Topographies of the Obsolete is proud to invite you to a full day symposium at the Ashmolean Museum on Saturday 7th of November 2015!
In ‘The Natural History of Staffordshire’, Dr Robert Plot, the first keeper of the Ashmolean Museum describes an early account of the county’s pre-industrial pottery manufacturing during the late 17th century. Apart from documenting potters’ practices and processes, Plot details the region’s natural clays that were once fundamental to its rise as a world renowned industrial centre for ceramics. Yet in recent decades, the factories and communities of labour that historically developed around these natural resources have been subject to dramatic downturn. Global economics have resulted in much of the region’s ceramic industry outsourcing to low-cost overseas production.
Today, despite ongoing attempts to regenerate the city of Stoke-on-Trent, the economic fallout and human cost of the decline of traditional industry remain omnipresent throughout the six towns. Plot’s pre-industrial mapping of North Staffordshire in the 1680’s, has been echoed through the artistic research project Topographies of the Obsolete*, which has recently surveyed the region’s post-industrial landscape through a range of multi-media responses primarily centred around the former Spode factory site. Through various phases of on-site practice-led investigation, interconnected strands of discourse emerged that examine the socio-economic impact of globalization upon community and place, the contemporary ruin, and the artist as post-industrial archivist/archaeologist.
Topographies of the Obsolete frames a particular point in time through which artists have opened up a different perspective to the complexities of socio–economic decline addressed by politicians, economists, historians and ex-employees. It documents both the aftermath of the Spode factory closure and the repurposing of its post-industrial fabric through processes of culture-led regeneration.
This one-day symposium will reflect upon this recent history. The topics uncovered through Topographies of the Obsolete will be expanded upon by a panel of experts previously unconnected to the project, from the fields of art and design, anthropology, urban sociology, critical theory and cultural geography. It will offer a broad range of inter-disciplinary perspectives surrounding the effects of de-industrialisation upon communities and landscapes, and the urban renewal of such cities through art and culture-led strategies.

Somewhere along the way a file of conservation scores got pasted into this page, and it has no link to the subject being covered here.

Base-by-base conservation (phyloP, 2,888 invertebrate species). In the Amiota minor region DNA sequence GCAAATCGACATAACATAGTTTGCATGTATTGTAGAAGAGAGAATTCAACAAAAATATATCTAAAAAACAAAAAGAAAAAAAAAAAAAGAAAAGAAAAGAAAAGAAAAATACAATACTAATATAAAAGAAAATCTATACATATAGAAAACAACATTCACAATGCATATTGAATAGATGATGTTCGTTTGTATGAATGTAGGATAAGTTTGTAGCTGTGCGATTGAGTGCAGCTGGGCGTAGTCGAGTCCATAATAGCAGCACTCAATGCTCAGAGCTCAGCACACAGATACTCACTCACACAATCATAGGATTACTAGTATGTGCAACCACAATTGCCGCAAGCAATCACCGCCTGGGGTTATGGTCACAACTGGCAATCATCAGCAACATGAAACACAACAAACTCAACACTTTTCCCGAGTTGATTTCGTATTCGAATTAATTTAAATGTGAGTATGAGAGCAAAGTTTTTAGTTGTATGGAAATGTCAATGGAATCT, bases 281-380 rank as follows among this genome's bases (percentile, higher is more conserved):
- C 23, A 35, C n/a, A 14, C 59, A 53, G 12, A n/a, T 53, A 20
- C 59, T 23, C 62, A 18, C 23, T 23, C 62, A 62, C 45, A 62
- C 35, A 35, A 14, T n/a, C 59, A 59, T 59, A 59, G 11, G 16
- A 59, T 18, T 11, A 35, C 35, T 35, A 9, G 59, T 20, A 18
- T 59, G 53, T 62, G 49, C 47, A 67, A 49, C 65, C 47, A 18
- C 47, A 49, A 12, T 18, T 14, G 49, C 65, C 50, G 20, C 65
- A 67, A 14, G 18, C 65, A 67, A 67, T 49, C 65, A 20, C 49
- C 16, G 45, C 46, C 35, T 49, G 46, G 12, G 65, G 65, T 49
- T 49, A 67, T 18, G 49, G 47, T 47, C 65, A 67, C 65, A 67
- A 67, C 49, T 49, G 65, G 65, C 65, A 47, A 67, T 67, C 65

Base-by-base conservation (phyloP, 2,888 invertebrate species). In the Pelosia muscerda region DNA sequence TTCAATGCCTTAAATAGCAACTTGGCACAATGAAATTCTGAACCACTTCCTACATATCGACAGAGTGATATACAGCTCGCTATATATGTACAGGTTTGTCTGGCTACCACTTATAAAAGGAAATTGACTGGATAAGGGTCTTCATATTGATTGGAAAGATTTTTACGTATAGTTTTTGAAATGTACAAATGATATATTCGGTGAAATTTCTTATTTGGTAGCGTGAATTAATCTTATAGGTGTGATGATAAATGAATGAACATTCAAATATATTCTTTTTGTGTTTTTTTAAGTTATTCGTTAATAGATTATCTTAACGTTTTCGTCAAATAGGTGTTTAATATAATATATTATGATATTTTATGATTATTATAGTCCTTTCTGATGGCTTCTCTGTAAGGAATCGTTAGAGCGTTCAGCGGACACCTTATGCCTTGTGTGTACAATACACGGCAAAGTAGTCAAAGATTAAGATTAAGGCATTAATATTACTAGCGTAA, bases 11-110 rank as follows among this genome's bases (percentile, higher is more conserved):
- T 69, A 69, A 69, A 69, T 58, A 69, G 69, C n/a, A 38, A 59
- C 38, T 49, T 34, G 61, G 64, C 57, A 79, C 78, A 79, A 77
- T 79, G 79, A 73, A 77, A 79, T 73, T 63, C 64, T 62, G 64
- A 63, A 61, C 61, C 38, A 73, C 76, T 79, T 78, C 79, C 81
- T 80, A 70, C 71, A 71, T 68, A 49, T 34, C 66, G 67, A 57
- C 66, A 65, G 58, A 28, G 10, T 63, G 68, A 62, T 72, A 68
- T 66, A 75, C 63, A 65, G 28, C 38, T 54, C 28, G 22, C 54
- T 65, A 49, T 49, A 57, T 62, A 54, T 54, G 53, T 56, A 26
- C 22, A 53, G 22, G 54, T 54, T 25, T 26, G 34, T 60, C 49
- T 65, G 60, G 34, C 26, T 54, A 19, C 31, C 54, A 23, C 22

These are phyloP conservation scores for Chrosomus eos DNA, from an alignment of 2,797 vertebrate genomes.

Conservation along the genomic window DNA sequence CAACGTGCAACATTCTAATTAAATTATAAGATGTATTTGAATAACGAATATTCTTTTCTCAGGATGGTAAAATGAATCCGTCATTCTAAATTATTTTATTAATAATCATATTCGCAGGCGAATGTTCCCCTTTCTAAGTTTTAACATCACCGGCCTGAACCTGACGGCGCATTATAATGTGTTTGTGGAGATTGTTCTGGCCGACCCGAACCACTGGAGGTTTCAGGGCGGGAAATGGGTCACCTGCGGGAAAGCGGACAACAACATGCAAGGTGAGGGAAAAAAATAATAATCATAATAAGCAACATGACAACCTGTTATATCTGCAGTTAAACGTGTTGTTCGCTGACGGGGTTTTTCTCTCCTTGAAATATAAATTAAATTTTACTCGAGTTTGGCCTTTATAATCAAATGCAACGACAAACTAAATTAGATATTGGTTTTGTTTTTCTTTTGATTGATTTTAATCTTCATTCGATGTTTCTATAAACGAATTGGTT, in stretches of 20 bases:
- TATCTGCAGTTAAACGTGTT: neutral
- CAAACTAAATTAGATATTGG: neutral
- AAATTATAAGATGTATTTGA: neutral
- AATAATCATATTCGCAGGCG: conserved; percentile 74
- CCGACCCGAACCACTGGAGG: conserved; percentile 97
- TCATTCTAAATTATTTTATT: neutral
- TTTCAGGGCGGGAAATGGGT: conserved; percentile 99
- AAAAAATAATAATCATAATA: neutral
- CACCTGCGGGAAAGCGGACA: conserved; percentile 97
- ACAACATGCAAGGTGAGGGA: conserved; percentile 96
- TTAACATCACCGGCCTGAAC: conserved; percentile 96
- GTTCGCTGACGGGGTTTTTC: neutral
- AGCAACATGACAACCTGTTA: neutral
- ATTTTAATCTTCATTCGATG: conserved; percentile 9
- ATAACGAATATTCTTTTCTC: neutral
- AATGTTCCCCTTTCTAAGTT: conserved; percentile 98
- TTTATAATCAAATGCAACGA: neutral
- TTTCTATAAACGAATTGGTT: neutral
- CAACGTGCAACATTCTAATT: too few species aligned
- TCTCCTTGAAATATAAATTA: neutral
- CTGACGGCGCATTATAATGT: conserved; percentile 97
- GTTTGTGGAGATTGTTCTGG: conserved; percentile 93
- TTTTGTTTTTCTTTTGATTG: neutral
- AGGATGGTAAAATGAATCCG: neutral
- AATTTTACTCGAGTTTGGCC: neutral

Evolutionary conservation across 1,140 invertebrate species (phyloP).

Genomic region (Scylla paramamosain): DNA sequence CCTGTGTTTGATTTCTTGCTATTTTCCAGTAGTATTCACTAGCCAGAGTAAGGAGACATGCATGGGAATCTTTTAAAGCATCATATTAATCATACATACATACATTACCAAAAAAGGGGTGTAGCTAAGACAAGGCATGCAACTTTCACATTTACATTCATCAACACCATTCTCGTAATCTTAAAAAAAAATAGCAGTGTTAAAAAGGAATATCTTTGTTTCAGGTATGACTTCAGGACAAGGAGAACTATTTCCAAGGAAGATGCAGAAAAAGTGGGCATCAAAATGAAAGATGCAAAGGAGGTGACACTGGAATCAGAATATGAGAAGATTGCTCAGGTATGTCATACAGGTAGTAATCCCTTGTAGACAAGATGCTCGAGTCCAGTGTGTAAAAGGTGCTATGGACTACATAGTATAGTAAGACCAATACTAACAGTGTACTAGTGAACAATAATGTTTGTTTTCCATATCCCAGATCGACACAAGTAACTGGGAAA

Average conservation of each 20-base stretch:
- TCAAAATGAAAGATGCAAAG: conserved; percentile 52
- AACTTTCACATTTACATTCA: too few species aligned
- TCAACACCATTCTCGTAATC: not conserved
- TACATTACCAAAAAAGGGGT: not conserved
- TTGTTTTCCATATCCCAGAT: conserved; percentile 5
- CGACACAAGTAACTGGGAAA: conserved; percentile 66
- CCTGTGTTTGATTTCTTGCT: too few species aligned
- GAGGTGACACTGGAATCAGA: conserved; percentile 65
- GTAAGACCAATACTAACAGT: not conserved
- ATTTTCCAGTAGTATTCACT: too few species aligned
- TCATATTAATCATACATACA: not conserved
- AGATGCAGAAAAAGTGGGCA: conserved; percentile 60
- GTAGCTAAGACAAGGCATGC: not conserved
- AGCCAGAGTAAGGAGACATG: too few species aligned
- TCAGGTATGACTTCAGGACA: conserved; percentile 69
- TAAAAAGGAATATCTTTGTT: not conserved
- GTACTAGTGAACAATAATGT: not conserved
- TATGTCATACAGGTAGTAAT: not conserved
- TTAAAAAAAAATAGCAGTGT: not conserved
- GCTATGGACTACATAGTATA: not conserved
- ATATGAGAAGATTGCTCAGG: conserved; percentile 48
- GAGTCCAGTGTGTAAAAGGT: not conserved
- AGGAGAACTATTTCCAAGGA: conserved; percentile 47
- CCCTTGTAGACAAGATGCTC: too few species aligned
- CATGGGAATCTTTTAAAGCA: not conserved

*Topographies of the Obsolete is an international artistic research project initiated by Bergen Academy of Art and Design that explores the post-industrial landscape and its associated socio-economic histories, industrial architecture, production remnants through a range of interdisciplinary artistic practice. The project primarily explores how ceramic and clay can be understood as both material and subject in contemporary art practice.
The symposia ‘Topographies of the Obsolete’ is organized by Bucks New University and Bergen Academy of Art and Design in collaboration with the Ashmolean Museum of Art and Archaeology, and in association with the British Ceramics Biennial and The Clay Foundation.
Ticket £45concs/£25students. Tea/coffee provided. Lunch not included. Details of local eateries available on the day.
By phone: (0044) 01865 305305
In person: Oxford Playhouse Box Office
Please note that registration will take place at 10.00am, so please arrive early. The conference will start promptly at 10.30am
10.00 – 10.30am Registration & refreshments
10.30 – 10.40am Welcome
Dr. Jon Whitely
Department of Western Art, Ashmolean Museum of Art and Archaeology,
University of Oxford
10.40 – 11.10am Topographies of the Obsolete Introduction:
The Post- Industrial Landscape as a Site for Creative Practice
Dr Neil Brownsword and Professor Anne Helen Mydland
Bucks New University/Bergen Academy of Art and Design
11.10 – 11.50am Key Note: Post-Industrial Ceramics Heritage: Jingdezhen, Stoke-on-Trent, and Beyond
Professor Maris Boyd Gillette
Professor of Museum Studies and Community History, Director of the Museum Studies
University of Missouri, St. Louis
11.50 - 12.30 Industrial Ruination and Shared Experiences: Narratives of Exceptionalism
Dr. Alice Mah
Associate Professor of Sociology
University of Warwick
1.30 - 2.10pm Ruins are Everywhere
Dr. Tim Edensor
Reader in Cultural Geography
Manchester Metropolitan University
2.10 – 2.50pm Archiving Post-Industrial Heritage
Professor Jake Kaner
Bucks New University
2.50 – 3.20pm Coffee/tea
3.20 – 4.00pm Topographies of Culture and Regeneration
Professor Malcolm Miles
Cultural Theory in the Architecture School
University of Plymouth
4.00 – 4.25pm Plenary
Led by Professor Juliet Simpson
Professor of Art History, Chair of Visual Arts Research